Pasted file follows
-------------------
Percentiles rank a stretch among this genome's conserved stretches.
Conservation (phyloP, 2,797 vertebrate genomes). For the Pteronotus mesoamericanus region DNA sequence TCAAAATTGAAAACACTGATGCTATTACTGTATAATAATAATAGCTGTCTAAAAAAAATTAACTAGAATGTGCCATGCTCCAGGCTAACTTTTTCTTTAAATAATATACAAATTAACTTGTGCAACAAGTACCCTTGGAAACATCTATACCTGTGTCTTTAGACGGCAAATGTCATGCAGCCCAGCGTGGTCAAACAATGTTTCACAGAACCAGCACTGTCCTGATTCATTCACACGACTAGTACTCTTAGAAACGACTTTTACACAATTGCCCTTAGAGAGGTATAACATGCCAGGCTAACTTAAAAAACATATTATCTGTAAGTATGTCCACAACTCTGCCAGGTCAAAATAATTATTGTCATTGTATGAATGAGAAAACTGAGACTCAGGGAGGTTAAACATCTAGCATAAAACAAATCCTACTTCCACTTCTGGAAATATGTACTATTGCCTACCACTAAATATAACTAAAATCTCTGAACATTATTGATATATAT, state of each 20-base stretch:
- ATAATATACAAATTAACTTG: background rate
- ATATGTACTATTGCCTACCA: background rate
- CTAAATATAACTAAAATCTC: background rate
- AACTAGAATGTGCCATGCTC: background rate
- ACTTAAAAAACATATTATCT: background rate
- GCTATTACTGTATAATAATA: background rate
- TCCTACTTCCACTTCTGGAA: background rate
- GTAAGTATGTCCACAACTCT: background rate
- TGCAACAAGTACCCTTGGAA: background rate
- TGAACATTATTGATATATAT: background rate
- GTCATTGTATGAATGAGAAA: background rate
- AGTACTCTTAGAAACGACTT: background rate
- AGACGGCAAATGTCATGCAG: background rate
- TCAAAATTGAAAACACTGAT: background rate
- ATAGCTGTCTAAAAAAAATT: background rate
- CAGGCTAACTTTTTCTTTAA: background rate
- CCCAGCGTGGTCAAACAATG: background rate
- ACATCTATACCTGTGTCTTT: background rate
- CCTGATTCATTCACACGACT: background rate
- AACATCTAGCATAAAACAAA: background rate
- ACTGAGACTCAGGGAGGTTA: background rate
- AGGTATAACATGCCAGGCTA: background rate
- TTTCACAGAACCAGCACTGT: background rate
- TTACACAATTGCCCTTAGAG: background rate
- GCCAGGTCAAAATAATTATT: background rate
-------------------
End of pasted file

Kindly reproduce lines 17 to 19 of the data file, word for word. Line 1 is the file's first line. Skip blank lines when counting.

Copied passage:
- ATAGCTGTCTAAAAAAAATT: background rate
- CAGGCTAACTTTTTCTTTAA: background rate
- CCCAGCGTGGTCAAACAATG: background rate